In the shuffling madness of the Locomotive Breath, a stranger from across the pond arrived at station stop Red Bank eleven years ago — prepped to bring an intimate evening of song and story to the stage of the Count Basie Theatre, and preceded by a newspaper interview that dared to offer pointed opinions on President George W. Bush, Prime Minister Tony Blair, the Iraq incursion, and the American penchant for flag-waving in general.
That bit of commentary got the longtime linchpin of prog-rock pioneers Jethro Tull booed at the Basie and other dates on his fall 2003 tour — but apparently undaunted and undampened in spirit, Ian Anderson would return multiple times to the Monmouth Street landmark that’s become a comfortable cradle for his rather unique blend of baroque pop stylings, bop jazz accents, British folk blues, and hypercurrent references. This Sunday night, November 9, the bearded bard is back on the Basie boards, for a program that promises to chase “The Best of Tull” with a thorough examination of his newest, self-released solo effort, Homo-Erraticus.
If you’re a certain-age consumer who snatched up Tull releases like Aqualung, War Child and Too Old to Rock and Roll…Too Young to Die when they first hit the record store racks — or even if you’re a more recently minted collector of polyvinyl platters — you surely paused for a closer look when you first encountered the ambitious Tull epic Thick as a Brick and its one-of-a-kind cover that unfolded into an entire fake newspaper. Scattered throughout were mentions of one Gerald Bostock, a boy-genius poet prodigy who allegedly wrote the album-length epic that baffled fans (and mortified rock radio programmers) in 1972 — and forty years later, Anderson would revisit his alter ego with the inevitable Thick as a Brick 2.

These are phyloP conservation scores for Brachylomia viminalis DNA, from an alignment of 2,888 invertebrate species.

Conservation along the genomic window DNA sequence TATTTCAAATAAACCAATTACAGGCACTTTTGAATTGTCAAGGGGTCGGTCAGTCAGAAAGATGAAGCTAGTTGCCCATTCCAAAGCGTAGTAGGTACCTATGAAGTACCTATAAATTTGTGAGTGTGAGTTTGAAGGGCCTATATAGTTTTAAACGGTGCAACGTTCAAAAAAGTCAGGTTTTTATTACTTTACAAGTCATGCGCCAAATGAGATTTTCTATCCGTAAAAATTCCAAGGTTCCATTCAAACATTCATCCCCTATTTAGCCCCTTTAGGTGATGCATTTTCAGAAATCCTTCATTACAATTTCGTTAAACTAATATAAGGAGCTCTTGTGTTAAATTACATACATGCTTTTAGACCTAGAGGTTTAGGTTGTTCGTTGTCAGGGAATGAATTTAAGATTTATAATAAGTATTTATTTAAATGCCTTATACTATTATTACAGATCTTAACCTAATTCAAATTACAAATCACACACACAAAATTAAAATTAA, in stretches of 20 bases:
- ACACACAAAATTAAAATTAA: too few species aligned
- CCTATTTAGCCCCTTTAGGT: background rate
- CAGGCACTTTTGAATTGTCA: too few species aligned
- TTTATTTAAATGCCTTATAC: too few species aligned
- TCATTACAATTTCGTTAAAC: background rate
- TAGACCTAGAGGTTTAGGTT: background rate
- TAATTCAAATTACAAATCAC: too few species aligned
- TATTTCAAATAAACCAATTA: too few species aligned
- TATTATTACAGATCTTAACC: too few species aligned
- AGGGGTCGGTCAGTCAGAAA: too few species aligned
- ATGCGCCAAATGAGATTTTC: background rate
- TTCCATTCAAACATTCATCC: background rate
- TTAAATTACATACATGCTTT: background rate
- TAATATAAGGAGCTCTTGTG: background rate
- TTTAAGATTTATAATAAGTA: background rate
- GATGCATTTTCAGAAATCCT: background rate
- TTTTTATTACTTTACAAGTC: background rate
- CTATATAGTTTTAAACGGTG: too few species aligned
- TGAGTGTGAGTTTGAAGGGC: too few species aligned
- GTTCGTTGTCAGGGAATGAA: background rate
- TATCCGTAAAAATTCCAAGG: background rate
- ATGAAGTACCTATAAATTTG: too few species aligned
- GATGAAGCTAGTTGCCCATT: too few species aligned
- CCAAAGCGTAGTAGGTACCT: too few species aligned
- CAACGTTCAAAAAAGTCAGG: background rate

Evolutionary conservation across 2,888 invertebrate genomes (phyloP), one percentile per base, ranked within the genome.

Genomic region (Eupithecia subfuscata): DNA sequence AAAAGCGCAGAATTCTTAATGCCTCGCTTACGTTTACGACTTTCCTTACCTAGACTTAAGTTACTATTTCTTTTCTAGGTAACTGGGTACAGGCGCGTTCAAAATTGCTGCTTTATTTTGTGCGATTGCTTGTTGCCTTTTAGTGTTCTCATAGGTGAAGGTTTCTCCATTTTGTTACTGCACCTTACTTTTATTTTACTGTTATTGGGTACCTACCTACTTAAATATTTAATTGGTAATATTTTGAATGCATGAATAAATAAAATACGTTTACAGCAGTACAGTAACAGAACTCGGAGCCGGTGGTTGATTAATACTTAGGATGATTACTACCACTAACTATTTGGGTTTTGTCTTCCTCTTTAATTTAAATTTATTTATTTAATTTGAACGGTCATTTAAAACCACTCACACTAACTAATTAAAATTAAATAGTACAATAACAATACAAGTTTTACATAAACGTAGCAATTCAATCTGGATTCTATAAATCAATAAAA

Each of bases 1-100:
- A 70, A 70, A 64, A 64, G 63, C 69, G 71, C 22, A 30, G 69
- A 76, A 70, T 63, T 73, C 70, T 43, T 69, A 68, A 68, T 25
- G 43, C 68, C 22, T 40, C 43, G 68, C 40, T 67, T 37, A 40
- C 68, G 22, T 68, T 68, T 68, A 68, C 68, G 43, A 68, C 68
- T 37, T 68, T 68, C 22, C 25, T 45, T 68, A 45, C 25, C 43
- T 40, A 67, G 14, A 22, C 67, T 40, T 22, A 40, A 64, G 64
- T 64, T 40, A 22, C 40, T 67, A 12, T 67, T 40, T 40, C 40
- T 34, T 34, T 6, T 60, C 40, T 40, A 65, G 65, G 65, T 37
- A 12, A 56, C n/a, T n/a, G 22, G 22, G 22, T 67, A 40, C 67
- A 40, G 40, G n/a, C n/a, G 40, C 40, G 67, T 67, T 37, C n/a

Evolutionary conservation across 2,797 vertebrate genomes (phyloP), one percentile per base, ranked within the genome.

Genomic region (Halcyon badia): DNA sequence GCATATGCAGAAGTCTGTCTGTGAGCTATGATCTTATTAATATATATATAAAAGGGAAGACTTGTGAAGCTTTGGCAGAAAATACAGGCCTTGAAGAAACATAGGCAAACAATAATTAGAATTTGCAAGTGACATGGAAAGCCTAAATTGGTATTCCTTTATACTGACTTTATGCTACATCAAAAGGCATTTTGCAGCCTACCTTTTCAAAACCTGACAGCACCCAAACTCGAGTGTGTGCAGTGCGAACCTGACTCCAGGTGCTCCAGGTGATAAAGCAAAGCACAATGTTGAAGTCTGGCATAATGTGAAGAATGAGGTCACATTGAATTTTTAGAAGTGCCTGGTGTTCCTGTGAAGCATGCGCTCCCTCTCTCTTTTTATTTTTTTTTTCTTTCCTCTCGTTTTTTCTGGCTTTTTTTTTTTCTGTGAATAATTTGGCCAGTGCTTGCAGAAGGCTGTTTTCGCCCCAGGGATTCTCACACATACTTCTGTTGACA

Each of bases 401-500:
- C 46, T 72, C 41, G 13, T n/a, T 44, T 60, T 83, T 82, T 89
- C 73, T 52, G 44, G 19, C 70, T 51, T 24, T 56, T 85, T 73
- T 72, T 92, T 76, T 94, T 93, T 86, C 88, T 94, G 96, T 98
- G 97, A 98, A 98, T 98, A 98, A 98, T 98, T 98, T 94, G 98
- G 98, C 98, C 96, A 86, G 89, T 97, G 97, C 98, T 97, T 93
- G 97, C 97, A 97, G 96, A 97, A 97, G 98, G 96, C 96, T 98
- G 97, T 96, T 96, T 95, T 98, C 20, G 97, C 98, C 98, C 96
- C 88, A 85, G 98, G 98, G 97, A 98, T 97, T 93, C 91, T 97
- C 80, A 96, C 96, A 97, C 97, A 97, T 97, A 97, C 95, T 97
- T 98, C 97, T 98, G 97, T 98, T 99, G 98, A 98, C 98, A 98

Released last April, Homo Erraticus continues the Bostock saga, in a way that blends flutey and familiar Jethro Tull elements with semi-automatic salvos aimed at social media platforms, instantly obsolete tech, soon-obsolete humans, and the anymore eternal state of war. Like recent Basie visitor Chrissie Hynde, Anderson will be showcasing tunes from the new release this Sunday — and again like Hynde, he’ll be expected to chase it all with an ample sampling of standards from his old band.
Tickets for the 7 pm performance ($59 – $129) are available right here.